THE BLOG
04/22/2013 05:03 pm ET Updated Dec 06, 2017

Community Organizers, Dreamers and a Certain Historical Figure Sound Off On the Senate Immigration Bill

Alamy

Immigration Collage

For the past couple of days, the Senate Immigration bill, also known as the Border Security, Economic Opportunity, and Immigration Modernization Act has been the talk of the town. Needless to say, citizens from both the virtual and real worlds have been debating, pointing and counterpointing its finer details. Concerns include how the steep fines may make it cost-prohibitive, how certain restrictions will leave out many groups like siblings and gay, lesbian and transgender couples; as well as the lengthy path for citizenship and wait time for family reunification. But the one that has gotten the most commentary, both positive and negative, has been the enhanced -- and for many, unnecessarily tough -- proposed border security measures.

Whatever the outcome, for now the community seems cautiously optimistic, but one thing is for sure: Everyone agrees that the work on this plan is far from done. Now is when the real fight will happen in order to make sure this piece of legislation does not get derailed, that the efforts and hopes of so many people are not shattered to smithereens. But what exactly needs to happen? What should the community be focusing on next to get this legislation passed?

Here is what some of the most active voices in the community -- organizers, Dreamers and a certain historical figure -- think needs to happen. Let's listen -- and act -- accordingly.

Vivien Labaton, co-chair of We Belong Together

While we applaud the Gang of Eight for proposing to reunite family members caught in the backlog who have been separated for decades, we urge the Senate to keep family at the heart of our immigration system even after that backlog is cleared. We need to ensure women are treated humanely and fairly, and can bring all of their many contributions to strengthen our culture, economy, and communities in America. Reform is not common sense until it includes women and meets the needs of their families.

Joaquín Guerra, Director of New Organizing at Campaign for Community Change

The fact that we have a bill is a victory in itself and a testament to the work of many different organizations that have invested in building the political power of Latinos and the movement to bring all 11 million brothers and sisters living in the shadows. Now begins the hard work of fighting to keep in the good parts of the bill and fighting back the parts of the bill that don't live up to the values of America.

Erika Andiola, DRM Action Coalition and AZ Dream Act Coalition Co-founder and Dreamer

I think that there is no going back. We have a bill that has many great things and many that will most likely hurt our community, but that's why we need to keep telling our stories as human beings who are being affected by the thousands of deportations and family separations that happen every day. My mother will be able to stay in this country, regardless of her deportation date if the bill passes. I am super excited about that! And my 32-year-old sister is a Dreamer again. But I also hope that border security does not become an excuse for my family to not stay together. This is just the beginning of this fight.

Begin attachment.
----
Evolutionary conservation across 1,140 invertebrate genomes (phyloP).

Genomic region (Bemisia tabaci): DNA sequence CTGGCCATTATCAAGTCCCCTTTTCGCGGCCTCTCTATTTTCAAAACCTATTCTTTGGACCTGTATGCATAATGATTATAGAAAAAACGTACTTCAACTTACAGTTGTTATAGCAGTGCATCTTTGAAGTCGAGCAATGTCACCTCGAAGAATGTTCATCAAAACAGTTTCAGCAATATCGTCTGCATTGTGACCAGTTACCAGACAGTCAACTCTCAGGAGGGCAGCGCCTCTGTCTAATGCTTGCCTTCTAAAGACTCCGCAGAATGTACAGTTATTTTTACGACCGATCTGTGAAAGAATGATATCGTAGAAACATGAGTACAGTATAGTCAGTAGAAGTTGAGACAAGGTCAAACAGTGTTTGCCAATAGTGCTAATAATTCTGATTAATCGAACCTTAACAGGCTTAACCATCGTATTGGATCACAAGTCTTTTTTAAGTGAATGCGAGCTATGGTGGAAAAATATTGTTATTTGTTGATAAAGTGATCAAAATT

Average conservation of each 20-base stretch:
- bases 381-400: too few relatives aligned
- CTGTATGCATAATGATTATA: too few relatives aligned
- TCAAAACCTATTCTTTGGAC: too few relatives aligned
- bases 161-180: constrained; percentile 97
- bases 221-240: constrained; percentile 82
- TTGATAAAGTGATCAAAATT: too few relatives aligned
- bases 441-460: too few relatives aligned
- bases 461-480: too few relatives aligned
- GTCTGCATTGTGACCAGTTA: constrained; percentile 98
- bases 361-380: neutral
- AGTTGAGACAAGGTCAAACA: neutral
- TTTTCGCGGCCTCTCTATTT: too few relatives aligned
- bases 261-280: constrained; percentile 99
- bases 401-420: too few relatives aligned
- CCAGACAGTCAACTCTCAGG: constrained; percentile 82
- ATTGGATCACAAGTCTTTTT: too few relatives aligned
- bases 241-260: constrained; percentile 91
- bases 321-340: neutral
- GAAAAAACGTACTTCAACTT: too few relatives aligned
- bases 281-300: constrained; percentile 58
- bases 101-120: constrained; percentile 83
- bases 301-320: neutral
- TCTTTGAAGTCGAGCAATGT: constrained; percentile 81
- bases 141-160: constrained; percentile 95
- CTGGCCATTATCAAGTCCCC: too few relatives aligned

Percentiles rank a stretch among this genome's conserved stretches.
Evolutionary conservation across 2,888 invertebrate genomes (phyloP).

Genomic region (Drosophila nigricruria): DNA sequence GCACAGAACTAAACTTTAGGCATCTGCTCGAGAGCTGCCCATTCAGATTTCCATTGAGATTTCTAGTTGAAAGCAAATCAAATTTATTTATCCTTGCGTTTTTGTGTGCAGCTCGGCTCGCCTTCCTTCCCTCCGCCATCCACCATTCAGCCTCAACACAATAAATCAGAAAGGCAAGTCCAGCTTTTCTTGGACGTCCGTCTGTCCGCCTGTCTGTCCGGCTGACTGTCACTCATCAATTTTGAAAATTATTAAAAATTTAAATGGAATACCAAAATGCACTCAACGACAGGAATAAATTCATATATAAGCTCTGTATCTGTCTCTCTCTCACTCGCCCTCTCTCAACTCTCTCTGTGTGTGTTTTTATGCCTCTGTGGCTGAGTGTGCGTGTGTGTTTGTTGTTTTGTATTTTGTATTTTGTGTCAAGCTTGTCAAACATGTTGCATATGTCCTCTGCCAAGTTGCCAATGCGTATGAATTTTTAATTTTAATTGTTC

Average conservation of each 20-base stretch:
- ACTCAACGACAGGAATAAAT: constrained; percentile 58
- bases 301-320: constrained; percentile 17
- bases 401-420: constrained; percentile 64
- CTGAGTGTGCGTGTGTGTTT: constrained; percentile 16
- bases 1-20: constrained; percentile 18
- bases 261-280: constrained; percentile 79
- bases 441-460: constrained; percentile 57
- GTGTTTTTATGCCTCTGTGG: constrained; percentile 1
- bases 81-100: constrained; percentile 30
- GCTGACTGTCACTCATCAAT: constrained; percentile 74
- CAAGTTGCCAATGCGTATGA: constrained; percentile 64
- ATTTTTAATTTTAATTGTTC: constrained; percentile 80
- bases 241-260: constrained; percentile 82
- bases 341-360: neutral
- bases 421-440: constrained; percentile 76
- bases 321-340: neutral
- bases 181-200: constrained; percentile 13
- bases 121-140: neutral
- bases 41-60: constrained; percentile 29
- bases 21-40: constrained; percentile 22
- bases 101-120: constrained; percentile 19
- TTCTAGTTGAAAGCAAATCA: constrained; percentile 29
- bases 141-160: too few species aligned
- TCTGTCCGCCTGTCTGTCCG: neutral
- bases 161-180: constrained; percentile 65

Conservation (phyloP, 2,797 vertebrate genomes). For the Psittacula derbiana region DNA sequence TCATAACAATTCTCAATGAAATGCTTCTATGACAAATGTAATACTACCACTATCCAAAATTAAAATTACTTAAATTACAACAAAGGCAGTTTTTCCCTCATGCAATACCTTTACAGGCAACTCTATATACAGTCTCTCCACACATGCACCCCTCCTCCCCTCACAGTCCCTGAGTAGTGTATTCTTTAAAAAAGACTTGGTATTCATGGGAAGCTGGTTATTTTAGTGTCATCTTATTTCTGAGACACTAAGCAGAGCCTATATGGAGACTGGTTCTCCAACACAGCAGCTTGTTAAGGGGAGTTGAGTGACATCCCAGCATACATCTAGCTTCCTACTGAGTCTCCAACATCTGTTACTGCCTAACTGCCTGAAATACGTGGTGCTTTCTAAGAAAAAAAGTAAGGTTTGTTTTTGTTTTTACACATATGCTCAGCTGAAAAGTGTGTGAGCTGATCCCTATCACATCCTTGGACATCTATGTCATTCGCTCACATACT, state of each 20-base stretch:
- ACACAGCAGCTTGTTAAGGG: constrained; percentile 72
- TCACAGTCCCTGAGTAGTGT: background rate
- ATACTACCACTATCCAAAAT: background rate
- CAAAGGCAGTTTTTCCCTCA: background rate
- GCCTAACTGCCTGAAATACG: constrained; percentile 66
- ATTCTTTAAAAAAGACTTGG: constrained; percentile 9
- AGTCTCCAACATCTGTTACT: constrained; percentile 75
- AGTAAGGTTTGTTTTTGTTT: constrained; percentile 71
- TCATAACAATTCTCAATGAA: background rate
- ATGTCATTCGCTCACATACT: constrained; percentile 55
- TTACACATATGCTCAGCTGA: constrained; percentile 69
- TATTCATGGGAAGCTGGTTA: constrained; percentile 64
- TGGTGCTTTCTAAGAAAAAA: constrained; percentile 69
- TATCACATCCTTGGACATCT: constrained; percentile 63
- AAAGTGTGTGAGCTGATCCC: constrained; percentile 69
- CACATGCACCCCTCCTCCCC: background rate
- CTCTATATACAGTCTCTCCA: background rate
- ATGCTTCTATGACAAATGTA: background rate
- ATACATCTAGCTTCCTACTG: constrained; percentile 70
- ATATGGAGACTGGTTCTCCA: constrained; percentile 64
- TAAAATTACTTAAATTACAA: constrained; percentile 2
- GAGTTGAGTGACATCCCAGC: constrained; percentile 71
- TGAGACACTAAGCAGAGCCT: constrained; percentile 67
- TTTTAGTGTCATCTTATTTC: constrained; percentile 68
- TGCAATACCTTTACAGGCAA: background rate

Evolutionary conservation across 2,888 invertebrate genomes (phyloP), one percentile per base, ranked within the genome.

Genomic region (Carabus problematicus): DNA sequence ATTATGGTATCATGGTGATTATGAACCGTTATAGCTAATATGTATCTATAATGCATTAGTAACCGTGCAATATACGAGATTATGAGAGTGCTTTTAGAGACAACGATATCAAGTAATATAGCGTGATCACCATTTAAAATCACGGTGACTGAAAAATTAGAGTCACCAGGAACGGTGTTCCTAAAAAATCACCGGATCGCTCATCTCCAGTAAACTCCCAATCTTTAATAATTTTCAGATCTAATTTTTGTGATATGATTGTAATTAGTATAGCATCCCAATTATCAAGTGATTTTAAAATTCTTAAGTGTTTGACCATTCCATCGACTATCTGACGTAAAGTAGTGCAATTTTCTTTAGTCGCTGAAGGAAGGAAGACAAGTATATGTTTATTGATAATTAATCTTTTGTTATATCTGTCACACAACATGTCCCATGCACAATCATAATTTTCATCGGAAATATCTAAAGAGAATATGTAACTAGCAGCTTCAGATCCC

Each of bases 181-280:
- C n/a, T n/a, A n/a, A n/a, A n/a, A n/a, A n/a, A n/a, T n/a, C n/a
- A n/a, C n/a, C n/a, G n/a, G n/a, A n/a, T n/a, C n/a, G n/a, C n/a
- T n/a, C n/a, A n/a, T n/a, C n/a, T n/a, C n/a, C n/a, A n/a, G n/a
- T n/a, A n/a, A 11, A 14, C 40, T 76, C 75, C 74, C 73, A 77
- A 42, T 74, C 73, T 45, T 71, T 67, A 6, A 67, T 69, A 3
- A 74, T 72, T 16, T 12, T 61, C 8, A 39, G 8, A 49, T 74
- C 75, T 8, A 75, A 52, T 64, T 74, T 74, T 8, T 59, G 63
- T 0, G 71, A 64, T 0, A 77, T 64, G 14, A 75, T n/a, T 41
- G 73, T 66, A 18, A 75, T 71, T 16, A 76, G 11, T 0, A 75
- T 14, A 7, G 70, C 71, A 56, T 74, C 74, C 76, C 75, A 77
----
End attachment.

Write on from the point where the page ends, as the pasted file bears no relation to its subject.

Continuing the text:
Lily Eskelsen, Vice President, National Education Association (NEA)

What's next? We get excited. Not angry. Not demanding. We have the attitude that we've already won the hearts and minds of Americans. I just talk with people about how excited we are that Congress is finally seeing what teachers have seen -- that our students are an asset in every way to the United States, and we're finally are seeing the light at the end of the tunnel! Everyone who has two brain cells to rub together -- business people, advocates, the faith community, educators, Democrats and more and more and more Republicans know that what we have is broken and they're ready to fix it! This is wonderful news! Now we build coalitions. We build momentum. We build excitement that the time has come. Ya es tiempo!

Andy J. Fredes, Uruguayan Christian Musician, Immigration Reform Hopeful

I think this bill is not perfect, not what everyone wanted, but it's good! It means no more fear, no more abuse from employers, family reunification, the chance to apply to any job and freedom to go visit our countries and come back here. We are here because we love the U.S.A. We are willing to protect it and defend it. It is our home! I believe this time we will have Immigration Reform signed by Obama in a couple of months!

Pramila Jayapal, Co-Chair of We Belong Together campaign and Distinguished Taconic Fellow at Center for Community Change

I would say the #1 thing people can do is call/write/email their Congress members and tell them we need reform that treats women fairly. They should also immediately sign our petition, because it's really important that we get as much pressure on them as possible to put what we want into the bill. We have lots of info on how to do this on our website.

Dolores Huerta, President of the Dolores Huerta Foundation and Co-Founder United Farm Workers

The Senate plan is not all that we had hoped for. However, our community has to remember to be patient. This may be a battle that we have to win one step at a time. It is important for everyone to keep up the pressure. Contact your Congress people and ask them to vote for a just immigration bill.

TAKE ACTION:

What do you think about the proposal? Know of any other Immigration Reform Campaigns or Petitions? Please share them in the comments!